We are now able to vaccinate patients in phases 1A, 1B and 2A. This includes all patients over the age of 50, patients with eligible chronic health conditions and those who qualify based on their employment, including health care workers. You can check to see which phase you will be eligible in by using https://covid-vaccine.healthdirect.gov.au/eligibility.
The following links contain important information that you will need when you have your Covid-19 vaccination.
Please read through and complete the Consent form for Covid-19 vaccination and bring this to your first vaccination appointment. If you are unsure of how you should complete this form or have answered yes to any of the questions on page 2, please call and speak to our reception staff. We may need to reschedule your appointment or make an appointment for you to speak to a doctor before you can have your vaccine.
The information sheet Preparing for Covid-19 vaccination will help guide you on what you can do to be ready for your appointment.
On the day of your appointment please make sure that you wear a short, loose sleeve so that the site for vaccination is easily accessible. If it is a cooler day you can wear a jumper or jacket over the sleeve but please make sure that it is one that is easy to take off.
Ontario Medical Clinic are encouraging anyone with the following symptoms to please not present to our clinic but to phone and make a telehealth consultation with your doctor. It is up to your GP to then take further actions as he or she sees fit. The symptoms to watch out for are:
Chills or sweats
Shortness of breath
Loss of sense of smell
In certain circumstances headache, muscle soreness, stuffy nose, nausea, vomiting and diarrhoea may also be considered.
If you have any of the symptoms, however mild, you should seek advice and get tested. To get further advice, call the 24-hour coronavirus hotline 1800 675 398, your general practitioner or use our online self-assessment tool
When you go overseas, you may be exposed to a wide range of infectious diseases. Before you go, learn about the health risks in your destination. See your health provider early so you can get vaccinated and take other steps to reduce the risk of getting sick while you’re away. If you have recently travelled overseas and have returned to Australia feeling unwell please make an appointment to see your doctor.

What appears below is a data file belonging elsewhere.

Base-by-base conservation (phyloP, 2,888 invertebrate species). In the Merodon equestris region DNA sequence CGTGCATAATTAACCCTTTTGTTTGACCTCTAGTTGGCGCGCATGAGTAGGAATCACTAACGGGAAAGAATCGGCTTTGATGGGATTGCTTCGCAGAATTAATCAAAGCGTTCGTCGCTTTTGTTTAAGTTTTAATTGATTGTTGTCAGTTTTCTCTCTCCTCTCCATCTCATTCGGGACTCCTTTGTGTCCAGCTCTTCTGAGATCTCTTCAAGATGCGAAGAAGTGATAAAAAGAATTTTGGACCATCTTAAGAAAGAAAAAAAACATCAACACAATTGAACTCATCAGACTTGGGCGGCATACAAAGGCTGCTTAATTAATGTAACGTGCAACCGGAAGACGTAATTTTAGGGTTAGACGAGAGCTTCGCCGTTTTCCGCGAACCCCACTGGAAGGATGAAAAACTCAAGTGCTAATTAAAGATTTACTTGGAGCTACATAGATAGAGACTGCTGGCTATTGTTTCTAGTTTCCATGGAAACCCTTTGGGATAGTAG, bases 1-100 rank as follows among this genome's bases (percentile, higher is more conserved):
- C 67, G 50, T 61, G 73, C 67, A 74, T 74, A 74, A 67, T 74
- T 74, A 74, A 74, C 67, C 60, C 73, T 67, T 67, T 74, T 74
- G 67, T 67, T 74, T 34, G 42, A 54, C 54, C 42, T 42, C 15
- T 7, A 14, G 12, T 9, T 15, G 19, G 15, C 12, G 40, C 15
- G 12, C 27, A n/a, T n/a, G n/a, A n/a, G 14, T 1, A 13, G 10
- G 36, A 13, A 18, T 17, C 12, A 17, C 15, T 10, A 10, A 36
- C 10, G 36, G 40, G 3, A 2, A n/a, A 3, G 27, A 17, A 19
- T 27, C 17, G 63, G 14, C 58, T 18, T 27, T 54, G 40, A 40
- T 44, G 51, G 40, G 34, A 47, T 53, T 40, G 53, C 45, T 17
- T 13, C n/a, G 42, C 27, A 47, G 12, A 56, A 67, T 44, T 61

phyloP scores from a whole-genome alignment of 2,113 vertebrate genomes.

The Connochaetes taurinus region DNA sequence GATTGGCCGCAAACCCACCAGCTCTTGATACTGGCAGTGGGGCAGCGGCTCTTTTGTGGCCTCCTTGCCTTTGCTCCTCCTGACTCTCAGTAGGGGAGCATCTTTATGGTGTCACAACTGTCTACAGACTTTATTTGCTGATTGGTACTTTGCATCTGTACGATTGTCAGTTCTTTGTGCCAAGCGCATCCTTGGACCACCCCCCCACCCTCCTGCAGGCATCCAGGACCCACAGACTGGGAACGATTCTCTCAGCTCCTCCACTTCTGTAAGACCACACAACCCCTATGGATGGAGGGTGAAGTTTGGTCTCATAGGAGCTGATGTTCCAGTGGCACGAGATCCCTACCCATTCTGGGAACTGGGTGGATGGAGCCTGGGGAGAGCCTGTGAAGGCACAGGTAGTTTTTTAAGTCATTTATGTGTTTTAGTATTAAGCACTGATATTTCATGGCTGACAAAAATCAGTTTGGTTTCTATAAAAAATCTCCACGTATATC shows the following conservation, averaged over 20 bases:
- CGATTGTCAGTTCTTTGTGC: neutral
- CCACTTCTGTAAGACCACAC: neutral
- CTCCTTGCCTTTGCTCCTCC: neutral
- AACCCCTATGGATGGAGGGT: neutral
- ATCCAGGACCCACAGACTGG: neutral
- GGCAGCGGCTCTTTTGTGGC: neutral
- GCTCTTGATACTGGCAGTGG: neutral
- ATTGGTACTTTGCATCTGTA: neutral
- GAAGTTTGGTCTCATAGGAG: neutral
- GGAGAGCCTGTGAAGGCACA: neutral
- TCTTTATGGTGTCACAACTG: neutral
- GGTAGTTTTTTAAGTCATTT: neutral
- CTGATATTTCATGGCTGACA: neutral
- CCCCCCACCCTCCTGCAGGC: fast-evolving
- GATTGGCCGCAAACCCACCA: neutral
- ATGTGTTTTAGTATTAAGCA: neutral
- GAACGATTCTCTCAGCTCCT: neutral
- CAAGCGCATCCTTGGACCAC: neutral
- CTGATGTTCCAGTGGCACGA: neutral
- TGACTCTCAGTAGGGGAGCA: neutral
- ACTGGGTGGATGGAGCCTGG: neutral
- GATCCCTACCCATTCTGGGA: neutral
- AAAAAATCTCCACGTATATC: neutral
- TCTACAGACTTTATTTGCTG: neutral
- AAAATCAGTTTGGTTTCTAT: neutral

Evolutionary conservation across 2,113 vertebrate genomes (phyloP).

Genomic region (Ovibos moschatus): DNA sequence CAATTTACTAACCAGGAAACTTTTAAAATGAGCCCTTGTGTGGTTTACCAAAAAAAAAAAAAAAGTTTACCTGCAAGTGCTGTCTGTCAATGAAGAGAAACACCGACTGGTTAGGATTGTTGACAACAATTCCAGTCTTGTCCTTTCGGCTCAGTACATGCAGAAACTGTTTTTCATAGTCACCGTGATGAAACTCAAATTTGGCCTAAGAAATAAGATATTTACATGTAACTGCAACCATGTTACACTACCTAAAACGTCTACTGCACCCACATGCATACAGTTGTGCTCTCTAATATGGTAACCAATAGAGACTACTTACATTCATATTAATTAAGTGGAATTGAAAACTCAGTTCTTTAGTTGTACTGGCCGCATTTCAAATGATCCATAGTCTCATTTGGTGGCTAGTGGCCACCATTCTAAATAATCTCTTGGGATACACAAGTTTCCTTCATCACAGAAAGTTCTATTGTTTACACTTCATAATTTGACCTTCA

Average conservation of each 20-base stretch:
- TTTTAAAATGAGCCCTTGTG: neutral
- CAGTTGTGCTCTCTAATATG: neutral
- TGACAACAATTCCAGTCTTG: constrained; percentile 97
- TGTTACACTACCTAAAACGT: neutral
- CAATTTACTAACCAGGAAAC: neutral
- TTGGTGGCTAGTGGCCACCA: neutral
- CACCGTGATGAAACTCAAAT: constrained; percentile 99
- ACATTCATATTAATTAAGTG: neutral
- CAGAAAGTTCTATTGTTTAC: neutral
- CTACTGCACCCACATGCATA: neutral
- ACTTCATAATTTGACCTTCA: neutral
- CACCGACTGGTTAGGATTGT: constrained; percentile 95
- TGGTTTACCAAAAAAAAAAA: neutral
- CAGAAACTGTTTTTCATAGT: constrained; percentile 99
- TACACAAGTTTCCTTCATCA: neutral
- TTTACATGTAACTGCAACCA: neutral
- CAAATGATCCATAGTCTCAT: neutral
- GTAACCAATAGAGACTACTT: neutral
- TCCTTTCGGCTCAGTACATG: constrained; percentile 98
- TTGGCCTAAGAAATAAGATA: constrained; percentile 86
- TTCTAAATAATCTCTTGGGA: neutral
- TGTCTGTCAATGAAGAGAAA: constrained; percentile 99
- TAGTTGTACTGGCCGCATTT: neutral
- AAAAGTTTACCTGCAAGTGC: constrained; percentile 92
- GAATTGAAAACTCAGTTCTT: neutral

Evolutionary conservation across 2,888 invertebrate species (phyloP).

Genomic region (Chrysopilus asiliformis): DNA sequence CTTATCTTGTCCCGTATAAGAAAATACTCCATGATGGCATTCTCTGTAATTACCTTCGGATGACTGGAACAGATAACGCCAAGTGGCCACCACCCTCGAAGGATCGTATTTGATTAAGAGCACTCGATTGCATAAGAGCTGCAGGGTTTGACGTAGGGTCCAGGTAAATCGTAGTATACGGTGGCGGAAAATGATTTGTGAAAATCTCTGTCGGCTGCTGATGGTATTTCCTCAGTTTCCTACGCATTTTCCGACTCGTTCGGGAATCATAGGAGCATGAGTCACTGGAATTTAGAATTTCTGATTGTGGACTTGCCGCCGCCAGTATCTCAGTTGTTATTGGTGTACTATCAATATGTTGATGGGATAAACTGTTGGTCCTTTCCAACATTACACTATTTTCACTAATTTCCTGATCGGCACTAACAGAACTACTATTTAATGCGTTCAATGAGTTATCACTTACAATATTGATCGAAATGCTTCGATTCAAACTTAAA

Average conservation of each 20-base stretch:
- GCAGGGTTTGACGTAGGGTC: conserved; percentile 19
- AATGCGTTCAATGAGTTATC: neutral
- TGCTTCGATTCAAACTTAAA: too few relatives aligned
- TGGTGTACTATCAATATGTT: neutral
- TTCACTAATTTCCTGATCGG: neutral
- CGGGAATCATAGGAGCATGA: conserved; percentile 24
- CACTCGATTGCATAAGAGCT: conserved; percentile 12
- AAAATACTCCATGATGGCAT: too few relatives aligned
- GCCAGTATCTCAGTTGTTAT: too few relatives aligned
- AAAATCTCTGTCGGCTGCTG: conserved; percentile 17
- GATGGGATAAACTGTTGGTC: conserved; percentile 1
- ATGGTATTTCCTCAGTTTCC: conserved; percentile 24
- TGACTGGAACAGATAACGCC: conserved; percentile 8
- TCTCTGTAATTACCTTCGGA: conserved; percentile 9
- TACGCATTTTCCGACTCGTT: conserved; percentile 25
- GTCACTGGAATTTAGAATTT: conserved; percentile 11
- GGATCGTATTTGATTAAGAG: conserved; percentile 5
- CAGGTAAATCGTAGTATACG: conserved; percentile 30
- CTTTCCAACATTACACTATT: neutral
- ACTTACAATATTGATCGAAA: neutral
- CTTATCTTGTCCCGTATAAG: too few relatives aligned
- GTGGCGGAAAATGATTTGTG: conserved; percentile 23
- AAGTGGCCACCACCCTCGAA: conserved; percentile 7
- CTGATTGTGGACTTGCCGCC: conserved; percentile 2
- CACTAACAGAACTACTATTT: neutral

Please note we have been advised that there will be roadworks at the intersection of 13th Street and Ontario Avenue starting from Tuesday 17th September going through to February 2020. There will be delays in traffic and/or road closures during this time so you may need to access Ontario Avenue via 11th Street. Please leave enough time to travel to your appointments to allow for these delays.
Red Nose Day is held annually on the last Friday in June. This fundraiser is SIDS and Kids major form of raising awareness and much needed funds for the organisation. SIDS is the most common cause of death in children between one month and one year old.
Sudden Infant Death Syndrome (SIDS) is the sudden, unexplained death of a newborn child during sleep.
The exact cause of SIDS is unknown but theories include environmental stressors such as sleeping on the stomach or side, overheating and accidental suffocation from soft objects or during bed sharing.
Proposed methods of reducing the risks include putting the child on their back to sleep, providing a firm mattress with no loose bedding and in a relatively cool sleeping environment.
Ontario Medical Clinic will have a product box at our front desk for you to purchase Red Noses, Pens, Plush Toys and more. Please show your support by purchasing a product. Your help will be appreciated.
Working smoke alarms provide vital early warning in the event of a fire. Smoke alarms are essential to wake people if a fire breaks out as when people are asleep they can’t smell smoke. They give occupants early warning and time to evacuate safely.
A good time to remember to change your smoke alarm batteries is when you change your clocks twice a year, being when daylight saving time begins and ends. Daylight savings ends on Sunday the 7th April 2017 this year so get up on those step ladders and change the battery in your smoke alarm.
Scalds are burns from hot liquids or steam. Everyday items used in and around the house cause the most scald injuries. Such things as hot drinks, fat and hot cooking oil, steam and vapour, water from saucepans or kettles and running hot water from taps, showers and baths. A burn is an injury to the body’s tissue resulting from heat, chemicals, electricity or sunlight. The severity of a burn depends on the amount of tissue affected and the depth of the injury.